|1. Introduction to Kalachakra Initiation……………………………..||1|
|2. List of Kalachakra Initiations given………………………………||8|
|3. Kalachakra Initiation in Bodh Gaya, January 2003…………….||8|
|4. Suggested text in English…………………………………………..||8|
|5. Practical advice for attending………………………………………||9|
|6. Contact address for information…………………………………..||9|
The Kalachakra practice is the Buddhists means of achieving the Bodhicitta, realisation of Shunyata and becoming the Buddha in one’s own lifetime. This is a step-by-step method in which the guru leads you for the attainment of the goals as if you were a child and your progress depends on how sincere you are and the effort you put into it for the realisation of the goals. As you will come to know of the sacrifices of the guru and the efforts of many others for the preparation and the actual initiation, I hope that those who will attend the initiation will be receiving it with a clear concept and knowledge of what is to be attained and not waste this wonderful opportunity.
True initiation involves dealing honestly and straightforwardly with the guru, spiritual friends and oneself. One must make an effort to expose oneself and one’s self-deceptions. One must surrender and expose the raw and rugged qualities of one’s ego.
To receive a full, complete and pure initiation, one must have the highest motivation to receive the initiation and have a prior knowledge of renunciation, understanding of Bodhicitta and Shunyata and the desire to attain Enlightenment and bring happiness to all sentient beings.
Bodhicitta – a strong desire to attain enlightenment for the sake of all sentient beings; the attainment of realisation of emptiness and compassion.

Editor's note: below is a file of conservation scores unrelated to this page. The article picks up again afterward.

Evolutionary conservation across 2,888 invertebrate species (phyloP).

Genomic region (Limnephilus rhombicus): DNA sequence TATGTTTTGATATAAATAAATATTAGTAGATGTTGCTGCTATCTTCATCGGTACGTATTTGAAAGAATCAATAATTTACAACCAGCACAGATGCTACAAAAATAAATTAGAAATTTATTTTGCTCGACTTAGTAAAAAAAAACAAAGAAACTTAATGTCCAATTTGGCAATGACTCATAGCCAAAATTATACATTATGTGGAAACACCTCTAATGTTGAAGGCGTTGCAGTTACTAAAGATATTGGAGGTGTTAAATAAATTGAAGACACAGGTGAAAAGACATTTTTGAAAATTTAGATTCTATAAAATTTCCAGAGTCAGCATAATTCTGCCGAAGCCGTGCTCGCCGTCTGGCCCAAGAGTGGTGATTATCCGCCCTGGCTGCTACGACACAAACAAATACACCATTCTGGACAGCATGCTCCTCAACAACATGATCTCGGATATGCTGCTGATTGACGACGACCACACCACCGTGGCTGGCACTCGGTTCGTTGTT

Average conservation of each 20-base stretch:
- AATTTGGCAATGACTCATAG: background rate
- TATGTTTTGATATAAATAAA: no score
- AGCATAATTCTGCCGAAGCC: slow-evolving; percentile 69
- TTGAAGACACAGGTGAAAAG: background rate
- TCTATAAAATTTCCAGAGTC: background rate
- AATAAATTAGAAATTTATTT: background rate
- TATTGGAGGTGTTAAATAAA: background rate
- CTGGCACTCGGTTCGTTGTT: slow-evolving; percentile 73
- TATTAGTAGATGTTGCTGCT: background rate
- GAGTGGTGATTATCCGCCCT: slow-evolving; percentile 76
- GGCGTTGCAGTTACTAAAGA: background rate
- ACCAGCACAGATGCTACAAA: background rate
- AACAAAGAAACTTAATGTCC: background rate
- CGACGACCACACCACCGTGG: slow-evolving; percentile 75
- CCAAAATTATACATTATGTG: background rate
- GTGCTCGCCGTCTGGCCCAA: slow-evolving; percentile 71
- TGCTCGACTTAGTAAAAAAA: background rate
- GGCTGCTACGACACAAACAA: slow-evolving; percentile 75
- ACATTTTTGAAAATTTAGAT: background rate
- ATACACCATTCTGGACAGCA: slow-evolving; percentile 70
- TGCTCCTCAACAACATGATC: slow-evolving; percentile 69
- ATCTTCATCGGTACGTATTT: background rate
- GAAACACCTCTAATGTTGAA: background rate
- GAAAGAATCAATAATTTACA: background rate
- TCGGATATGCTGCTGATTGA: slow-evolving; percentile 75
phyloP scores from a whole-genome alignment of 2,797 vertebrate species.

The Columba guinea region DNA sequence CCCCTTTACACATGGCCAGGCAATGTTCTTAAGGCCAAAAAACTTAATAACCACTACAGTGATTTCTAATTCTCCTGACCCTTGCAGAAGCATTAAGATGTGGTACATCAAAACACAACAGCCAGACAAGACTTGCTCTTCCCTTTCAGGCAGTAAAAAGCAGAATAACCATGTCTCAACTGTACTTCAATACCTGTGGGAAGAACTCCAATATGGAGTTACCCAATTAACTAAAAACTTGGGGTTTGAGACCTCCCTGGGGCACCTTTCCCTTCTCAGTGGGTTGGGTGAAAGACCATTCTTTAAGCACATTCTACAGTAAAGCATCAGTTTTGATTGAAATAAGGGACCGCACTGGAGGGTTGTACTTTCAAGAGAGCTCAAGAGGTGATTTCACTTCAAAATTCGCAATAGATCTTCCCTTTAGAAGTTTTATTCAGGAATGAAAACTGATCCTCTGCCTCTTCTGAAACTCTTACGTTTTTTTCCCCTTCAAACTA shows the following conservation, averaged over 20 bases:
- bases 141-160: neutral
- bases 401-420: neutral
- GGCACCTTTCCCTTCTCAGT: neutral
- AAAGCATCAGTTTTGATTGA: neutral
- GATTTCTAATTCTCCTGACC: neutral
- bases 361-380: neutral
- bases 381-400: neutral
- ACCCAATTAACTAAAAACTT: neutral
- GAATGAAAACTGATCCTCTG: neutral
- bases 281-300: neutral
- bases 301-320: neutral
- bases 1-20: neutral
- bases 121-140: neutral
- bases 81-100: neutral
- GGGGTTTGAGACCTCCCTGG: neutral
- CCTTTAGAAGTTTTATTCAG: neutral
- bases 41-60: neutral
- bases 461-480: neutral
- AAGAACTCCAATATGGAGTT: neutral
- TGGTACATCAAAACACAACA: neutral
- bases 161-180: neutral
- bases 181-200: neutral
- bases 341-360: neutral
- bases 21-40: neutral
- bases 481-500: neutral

Buddhahood – the ability to unite the passive, all-embracing female principal from which everything proceeds and into which everything recedes with the dynamic male principal for the realisation of Prajna and Shunyata.
Enlightenment – the realisation of Shunyata.
Renunciation – freedom of the mind from any kind of attachments.
Shunyata – the illusory nature of all existence, the emptiness of all determinations, the non-absoluteness, the infinite relationship of all experience, the absence of duality and conceptualisation – nothingness, voidness.
Shakyamuni Buddha taught the means to personal liberation from sufferings which came to be known as Hinayana and the means to full enlightenment – the ability to liberate all others from suffering besides oneself – the Mahayana. To attain full enlightenment, Mahayana offers two paths – Sutrayana or the Causal path and Vajrayana or the Resultant path. Of these, the Vajrayana or Tantrayana is the superior of the two. Tantrayana is further categorised into four classes – Kriya Tantra or the Action Tantra, Charya Tantra or the Performance Tantra, Yoga Tantra and Anuttara Yoga Tantra or the Supreme Yoga Tantra. In the Anuttara Yoga Tantra, there are the male tantras which emphasise on the method aspect referring to the illusory body and the female Tantra which emphasise on wisdom or the emptiness aspect, and the Kalachakra Tantra, which is the highest and the most advanced of all Buddhist meditation systems, belongs to the female Anuttara Yoga Tantra.